- Supposed calycinal systems of free-moving Echinoderms. A, regular sea-urchin (Cidaris); B, sea-urchin with a suranal plate (Salenia); C, developing ophiurid (Amphiura); D, young starfish (Zoroaster).
Accepting the homology of these apical systems with the calycinal system, the theory would regard the aboral pole of a sea-urchin or starfish as corresponding in everything, except its relations to the sea-floor, with the aboral pole of a fixed echinoderm.
Neumayr adduced the Triassic sea-urchin Tiarechinus, in which the apical system forms half of the test, as an argument for the origin of Echinoidea from an ancestor in which the apical system was of great importance; but a genus appearing so late in time, in an isolated sea, under conditions that dwarfed the other echinoid dwellers therein, cannot seriously be thought to elucidate the origin of pre-Silurian Echinoidea, and the recent discovery of an intermediate form suggests that we have here nothing but degenerate descendants of a well-known Palaeozoic family (Lepidocentridae).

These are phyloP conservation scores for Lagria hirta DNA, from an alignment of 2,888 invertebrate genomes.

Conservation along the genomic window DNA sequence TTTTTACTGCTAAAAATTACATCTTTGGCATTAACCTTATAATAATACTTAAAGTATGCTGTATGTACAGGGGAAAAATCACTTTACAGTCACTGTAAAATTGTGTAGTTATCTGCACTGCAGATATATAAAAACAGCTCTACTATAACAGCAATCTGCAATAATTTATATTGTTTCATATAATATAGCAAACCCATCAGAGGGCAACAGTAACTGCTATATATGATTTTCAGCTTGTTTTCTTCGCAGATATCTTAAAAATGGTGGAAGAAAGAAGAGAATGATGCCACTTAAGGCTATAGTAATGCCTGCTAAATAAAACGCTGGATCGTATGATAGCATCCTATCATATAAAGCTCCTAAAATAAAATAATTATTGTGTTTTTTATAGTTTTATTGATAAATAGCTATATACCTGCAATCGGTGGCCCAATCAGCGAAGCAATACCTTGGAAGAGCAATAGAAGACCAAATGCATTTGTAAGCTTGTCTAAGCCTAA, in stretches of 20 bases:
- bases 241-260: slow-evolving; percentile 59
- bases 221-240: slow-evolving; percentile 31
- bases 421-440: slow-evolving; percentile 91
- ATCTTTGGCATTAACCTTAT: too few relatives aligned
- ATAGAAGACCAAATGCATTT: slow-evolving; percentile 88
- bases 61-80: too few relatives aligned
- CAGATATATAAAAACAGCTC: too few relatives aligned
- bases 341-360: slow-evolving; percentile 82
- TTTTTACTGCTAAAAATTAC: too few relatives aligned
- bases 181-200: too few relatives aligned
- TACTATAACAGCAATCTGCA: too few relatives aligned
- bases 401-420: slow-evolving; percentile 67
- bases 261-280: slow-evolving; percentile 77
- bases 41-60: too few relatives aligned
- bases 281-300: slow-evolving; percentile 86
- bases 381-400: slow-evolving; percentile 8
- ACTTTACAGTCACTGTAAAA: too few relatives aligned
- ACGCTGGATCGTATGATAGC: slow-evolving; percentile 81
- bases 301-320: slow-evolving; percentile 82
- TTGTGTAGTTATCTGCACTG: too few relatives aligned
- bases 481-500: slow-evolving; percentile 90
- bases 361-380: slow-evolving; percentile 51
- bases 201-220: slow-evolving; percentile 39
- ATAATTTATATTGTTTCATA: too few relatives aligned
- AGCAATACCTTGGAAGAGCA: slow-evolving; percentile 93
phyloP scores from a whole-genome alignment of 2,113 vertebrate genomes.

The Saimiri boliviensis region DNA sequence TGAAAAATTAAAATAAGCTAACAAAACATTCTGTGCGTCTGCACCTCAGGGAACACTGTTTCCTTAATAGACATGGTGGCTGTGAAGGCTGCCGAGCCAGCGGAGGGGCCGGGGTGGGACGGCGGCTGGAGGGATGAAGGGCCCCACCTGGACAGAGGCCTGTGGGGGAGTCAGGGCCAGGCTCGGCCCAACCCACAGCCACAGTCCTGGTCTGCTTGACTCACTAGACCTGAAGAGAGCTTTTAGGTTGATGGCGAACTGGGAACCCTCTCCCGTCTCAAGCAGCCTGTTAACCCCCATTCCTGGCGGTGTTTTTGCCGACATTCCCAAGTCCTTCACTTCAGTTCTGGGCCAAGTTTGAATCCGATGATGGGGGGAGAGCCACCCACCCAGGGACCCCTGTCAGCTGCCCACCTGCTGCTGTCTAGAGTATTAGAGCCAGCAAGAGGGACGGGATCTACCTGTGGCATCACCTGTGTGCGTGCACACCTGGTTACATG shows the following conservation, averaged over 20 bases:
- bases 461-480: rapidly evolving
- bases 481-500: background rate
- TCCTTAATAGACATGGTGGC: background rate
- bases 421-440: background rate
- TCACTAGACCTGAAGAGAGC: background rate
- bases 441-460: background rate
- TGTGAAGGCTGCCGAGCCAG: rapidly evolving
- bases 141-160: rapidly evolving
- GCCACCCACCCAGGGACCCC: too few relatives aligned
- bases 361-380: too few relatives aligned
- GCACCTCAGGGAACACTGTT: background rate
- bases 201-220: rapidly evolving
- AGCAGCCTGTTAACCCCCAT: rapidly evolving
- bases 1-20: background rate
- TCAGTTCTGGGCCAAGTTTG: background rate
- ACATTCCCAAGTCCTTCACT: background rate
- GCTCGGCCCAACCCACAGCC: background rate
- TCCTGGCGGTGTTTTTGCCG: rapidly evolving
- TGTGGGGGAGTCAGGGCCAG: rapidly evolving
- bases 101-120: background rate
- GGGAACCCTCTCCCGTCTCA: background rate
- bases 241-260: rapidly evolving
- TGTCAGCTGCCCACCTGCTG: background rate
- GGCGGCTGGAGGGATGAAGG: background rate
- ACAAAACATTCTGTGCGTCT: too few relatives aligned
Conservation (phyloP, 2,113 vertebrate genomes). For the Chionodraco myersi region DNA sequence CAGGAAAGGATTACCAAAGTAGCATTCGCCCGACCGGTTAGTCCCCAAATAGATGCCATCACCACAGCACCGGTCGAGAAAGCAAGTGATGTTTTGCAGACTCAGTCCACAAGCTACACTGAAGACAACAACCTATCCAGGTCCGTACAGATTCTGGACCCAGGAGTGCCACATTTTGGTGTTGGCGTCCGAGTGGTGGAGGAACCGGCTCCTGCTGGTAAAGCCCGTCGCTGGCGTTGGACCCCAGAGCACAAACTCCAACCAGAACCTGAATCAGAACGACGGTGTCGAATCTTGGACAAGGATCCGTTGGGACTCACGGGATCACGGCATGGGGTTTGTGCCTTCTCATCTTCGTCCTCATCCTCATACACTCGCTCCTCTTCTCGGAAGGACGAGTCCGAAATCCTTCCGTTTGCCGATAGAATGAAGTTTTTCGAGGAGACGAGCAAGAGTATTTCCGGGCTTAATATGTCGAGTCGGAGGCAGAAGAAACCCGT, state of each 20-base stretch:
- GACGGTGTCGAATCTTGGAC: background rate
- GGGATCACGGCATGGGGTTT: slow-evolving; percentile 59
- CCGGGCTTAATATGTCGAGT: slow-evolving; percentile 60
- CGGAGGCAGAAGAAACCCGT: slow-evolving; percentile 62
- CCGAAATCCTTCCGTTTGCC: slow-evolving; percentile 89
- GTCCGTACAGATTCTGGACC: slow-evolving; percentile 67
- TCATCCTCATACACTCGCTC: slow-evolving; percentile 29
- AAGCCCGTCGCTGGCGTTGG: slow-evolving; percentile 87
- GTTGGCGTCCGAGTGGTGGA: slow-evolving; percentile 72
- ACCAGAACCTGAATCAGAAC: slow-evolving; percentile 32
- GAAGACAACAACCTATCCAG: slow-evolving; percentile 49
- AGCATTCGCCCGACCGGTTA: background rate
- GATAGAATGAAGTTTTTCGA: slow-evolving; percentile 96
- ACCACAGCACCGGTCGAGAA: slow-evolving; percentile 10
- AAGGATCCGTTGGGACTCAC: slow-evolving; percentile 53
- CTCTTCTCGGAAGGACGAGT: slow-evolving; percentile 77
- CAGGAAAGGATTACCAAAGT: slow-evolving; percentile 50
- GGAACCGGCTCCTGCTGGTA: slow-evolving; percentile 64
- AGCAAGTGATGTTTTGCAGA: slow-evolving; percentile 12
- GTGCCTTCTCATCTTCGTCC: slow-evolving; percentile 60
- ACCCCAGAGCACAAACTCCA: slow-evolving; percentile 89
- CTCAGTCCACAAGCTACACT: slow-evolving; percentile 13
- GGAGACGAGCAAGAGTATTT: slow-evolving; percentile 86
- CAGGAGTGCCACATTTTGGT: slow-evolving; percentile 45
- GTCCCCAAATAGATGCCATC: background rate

1 The EXevoSep,ua, or "urchin-skinned" animals, have long been a favourite subject of study with the collectors of sea-animals or of fossils, since the lime deposited in their skins forms hard tests or shells readily preserved in the cabinet.